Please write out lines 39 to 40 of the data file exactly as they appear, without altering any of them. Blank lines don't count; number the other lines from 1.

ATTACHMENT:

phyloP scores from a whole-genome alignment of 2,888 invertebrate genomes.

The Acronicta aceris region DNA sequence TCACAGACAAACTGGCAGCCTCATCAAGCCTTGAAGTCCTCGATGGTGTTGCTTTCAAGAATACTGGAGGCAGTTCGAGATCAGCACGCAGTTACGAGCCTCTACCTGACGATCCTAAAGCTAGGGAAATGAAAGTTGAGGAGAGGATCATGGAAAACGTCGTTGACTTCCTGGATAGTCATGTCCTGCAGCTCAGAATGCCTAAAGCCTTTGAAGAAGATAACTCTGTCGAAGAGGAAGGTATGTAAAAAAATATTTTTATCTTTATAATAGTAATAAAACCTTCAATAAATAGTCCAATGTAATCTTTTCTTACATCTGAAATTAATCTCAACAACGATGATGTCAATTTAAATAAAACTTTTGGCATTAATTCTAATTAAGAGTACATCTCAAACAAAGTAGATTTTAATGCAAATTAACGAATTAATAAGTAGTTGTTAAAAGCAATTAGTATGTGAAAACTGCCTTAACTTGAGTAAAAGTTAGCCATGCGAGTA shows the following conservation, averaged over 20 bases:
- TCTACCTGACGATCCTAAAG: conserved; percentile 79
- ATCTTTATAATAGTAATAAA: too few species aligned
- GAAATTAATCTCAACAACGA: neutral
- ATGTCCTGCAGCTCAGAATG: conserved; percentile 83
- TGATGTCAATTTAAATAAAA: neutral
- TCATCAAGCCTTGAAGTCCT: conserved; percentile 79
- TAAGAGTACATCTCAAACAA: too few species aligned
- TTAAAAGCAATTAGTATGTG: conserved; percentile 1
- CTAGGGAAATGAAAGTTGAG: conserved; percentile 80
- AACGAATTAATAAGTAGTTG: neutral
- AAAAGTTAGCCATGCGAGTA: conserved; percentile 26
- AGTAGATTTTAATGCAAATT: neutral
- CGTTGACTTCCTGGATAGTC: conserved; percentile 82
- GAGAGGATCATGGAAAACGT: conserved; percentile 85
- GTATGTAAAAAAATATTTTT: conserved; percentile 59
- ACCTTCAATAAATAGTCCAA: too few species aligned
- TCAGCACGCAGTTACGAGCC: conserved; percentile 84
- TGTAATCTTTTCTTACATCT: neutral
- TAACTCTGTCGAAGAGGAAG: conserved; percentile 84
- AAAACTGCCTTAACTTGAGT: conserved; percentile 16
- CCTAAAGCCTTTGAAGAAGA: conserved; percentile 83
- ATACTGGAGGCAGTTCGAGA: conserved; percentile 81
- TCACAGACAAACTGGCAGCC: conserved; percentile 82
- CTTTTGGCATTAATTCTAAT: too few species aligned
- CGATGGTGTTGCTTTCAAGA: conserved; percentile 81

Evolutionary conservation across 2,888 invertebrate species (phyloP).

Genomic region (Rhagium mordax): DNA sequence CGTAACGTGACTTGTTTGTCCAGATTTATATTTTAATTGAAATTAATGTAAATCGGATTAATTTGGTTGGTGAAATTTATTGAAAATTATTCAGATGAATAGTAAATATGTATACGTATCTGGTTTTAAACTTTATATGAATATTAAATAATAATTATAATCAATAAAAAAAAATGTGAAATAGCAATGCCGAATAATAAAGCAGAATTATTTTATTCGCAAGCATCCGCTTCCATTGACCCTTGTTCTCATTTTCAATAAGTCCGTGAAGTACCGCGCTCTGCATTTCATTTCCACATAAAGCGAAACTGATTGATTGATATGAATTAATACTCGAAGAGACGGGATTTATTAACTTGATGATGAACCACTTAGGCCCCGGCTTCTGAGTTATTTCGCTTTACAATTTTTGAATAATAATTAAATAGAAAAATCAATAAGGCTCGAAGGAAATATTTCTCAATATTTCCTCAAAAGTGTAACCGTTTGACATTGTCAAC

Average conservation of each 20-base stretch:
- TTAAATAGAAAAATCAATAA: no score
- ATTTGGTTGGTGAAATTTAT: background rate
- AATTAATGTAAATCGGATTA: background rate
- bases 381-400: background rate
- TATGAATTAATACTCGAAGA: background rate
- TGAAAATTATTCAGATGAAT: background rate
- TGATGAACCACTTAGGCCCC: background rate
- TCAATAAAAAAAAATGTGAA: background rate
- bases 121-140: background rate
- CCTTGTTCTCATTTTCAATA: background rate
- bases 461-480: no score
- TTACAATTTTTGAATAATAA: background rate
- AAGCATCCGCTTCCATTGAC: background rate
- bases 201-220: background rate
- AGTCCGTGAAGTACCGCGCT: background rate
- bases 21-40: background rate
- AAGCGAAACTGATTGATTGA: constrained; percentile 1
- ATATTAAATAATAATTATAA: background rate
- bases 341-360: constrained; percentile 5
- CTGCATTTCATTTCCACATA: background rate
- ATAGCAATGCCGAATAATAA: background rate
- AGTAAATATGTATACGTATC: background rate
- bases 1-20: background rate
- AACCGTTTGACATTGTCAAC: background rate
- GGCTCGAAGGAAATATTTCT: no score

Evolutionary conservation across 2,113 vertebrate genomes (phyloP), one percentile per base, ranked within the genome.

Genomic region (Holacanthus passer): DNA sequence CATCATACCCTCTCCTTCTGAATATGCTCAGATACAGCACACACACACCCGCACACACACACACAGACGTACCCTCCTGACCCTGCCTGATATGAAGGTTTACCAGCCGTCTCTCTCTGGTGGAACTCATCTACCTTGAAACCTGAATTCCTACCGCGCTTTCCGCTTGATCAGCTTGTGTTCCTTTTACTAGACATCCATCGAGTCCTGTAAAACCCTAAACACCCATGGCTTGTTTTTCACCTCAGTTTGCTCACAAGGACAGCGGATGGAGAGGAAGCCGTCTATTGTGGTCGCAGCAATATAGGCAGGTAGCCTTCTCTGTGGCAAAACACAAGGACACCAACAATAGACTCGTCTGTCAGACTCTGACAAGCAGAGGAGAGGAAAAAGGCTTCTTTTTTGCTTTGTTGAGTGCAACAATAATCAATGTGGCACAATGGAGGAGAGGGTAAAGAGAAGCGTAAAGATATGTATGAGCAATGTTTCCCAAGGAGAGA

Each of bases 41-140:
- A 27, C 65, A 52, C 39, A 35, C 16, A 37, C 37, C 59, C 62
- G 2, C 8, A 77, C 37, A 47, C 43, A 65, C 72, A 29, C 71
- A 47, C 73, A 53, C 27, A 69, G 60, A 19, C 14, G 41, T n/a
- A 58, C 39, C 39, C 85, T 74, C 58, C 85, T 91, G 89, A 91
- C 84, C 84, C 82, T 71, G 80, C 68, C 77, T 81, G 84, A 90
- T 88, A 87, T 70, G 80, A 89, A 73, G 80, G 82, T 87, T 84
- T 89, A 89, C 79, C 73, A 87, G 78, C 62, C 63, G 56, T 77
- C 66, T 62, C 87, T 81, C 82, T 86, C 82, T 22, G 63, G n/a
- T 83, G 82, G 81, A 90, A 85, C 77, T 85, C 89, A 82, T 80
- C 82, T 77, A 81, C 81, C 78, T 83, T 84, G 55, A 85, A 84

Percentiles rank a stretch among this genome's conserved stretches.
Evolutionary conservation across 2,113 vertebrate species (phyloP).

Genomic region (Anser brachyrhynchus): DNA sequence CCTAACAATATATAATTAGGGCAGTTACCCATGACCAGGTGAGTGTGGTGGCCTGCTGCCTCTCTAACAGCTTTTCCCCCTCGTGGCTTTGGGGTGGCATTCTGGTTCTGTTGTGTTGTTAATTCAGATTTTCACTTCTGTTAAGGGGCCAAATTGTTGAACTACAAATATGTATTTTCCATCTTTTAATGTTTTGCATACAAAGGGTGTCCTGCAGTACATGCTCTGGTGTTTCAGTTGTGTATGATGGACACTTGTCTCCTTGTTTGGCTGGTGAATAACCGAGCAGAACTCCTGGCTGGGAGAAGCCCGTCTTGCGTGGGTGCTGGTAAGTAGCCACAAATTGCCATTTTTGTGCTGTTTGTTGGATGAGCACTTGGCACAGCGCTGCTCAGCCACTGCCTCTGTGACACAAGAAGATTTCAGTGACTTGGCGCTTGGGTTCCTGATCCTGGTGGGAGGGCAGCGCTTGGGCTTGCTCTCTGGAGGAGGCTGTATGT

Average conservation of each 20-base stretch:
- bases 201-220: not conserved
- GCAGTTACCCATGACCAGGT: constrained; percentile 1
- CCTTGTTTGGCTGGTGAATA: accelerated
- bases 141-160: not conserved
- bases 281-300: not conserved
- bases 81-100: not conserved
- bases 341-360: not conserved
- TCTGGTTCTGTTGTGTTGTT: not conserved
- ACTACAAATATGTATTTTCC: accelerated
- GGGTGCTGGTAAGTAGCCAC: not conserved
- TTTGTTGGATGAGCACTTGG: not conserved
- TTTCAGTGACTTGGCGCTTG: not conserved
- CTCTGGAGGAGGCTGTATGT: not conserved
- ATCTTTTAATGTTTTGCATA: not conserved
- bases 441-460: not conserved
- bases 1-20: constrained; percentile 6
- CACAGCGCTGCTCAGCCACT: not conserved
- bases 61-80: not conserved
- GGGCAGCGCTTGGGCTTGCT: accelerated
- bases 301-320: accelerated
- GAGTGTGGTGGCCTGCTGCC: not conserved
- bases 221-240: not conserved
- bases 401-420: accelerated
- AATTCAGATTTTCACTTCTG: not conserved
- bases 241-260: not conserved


- bases 121-140: background rate
- CCTTGTTCTCATTTTCAATA: background rate